Consultants are known to work extreme hours. We show empirically how consultants fantasize about off-work activities, which are impossible to realize with their work schedule. These fantasies are, however, not obstructing their work, but important to justify the extreme hours and sustain desire for work. We draw on Lacan's notion of desire as the Other's desire and analyze the consultants' desire as controlled by a need for recognition at work. We show how consultants need off-work fantasies to maintain the illusion of wholeness – of being more than work. Only with this illusion of wholeness can they allow themselves to fully direct their desire toward work. The illusion of being more than work paradoxically makes them capable of being all work.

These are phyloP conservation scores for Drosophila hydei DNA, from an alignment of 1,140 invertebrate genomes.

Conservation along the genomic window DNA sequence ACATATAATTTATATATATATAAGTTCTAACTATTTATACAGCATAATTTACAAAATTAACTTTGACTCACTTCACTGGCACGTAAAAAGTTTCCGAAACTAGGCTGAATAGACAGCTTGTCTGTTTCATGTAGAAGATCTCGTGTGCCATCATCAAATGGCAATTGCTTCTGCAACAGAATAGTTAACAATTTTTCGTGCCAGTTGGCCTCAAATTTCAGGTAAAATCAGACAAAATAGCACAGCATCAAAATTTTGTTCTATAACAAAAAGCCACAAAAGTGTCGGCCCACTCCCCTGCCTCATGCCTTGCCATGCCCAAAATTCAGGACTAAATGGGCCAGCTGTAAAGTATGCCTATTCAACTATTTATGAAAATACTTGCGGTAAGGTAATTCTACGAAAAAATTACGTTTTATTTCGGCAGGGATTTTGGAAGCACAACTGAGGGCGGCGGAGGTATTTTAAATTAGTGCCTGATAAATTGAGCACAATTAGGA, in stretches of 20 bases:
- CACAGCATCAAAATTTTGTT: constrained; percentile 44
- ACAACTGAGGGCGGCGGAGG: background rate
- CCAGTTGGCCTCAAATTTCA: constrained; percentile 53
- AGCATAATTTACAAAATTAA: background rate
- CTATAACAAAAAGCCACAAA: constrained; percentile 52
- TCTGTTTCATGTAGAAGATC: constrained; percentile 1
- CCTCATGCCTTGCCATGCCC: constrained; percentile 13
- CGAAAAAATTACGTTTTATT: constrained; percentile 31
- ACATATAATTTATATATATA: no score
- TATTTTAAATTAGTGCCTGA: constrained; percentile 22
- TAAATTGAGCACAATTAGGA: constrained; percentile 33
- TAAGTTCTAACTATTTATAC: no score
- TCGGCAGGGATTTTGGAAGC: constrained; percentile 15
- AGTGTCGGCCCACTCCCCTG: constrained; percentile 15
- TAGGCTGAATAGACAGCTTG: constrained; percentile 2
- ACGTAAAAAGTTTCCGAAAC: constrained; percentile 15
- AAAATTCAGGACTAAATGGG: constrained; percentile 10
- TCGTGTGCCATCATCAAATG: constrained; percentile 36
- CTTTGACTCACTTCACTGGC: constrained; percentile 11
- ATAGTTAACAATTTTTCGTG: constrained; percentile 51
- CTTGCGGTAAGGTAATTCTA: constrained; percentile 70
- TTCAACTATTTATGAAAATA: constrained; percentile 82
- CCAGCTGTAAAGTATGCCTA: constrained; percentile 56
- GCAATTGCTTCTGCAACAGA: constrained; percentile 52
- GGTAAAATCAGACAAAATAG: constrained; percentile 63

|Tidsskrift||Culture and Organization|
|Status||Udgivet - 2013|
Kirkegaard, L., & Muhr, S. L. (2013). The Dream Consultant: Productive Fantasies at Work. Culture and Organization, 19(2), 105-123. . http://www.tandfonline.com/doi/abs/10.1080/14759551.2011.644670